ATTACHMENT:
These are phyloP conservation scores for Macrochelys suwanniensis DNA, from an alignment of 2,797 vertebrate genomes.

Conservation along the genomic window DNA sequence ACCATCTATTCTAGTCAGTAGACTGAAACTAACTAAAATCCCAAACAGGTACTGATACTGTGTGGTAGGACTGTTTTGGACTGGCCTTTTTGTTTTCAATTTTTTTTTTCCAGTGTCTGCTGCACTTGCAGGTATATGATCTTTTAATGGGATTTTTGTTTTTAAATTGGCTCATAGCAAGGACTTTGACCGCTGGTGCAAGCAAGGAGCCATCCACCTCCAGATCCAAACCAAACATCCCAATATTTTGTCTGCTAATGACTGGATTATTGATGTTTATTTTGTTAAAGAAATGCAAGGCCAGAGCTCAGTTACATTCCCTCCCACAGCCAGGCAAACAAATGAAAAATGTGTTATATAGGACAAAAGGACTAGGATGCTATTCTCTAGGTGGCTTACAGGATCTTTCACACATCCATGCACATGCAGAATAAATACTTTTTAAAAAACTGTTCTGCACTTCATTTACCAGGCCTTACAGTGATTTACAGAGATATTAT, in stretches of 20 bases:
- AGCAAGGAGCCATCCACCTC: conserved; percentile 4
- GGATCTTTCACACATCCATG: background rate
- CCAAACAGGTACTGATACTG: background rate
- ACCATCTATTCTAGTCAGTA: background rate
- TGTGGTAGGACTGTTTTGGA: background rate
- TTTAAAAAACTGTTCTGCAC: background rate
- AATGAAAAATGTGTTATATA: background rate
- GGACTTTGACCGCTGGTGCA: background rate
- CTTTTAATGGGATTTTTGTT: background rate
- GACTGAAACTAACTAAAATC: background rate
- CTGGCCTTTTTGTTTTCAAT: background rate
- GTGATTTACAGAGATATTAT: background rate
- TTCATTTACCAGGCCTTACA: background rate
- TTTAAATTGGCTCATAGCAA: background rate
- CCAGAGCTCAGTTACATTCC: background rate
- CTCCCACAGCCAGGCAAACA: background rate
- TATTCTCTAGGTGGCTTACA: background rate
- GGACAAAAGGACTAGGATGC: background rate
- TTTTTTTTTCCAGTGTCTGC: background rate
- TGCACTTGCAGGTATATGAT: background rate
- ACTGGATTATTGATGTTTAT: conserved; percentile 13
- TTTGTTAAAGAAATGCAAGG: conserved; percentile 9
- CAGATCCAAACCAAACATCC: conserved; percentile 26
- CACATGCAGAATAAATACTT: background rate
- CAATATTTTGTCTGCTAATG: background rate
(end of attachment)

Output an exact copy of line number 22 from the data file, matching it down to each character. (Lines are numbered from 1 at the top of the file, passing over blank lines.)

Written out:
- TGCACTTGCAGGTATATGAT: background rate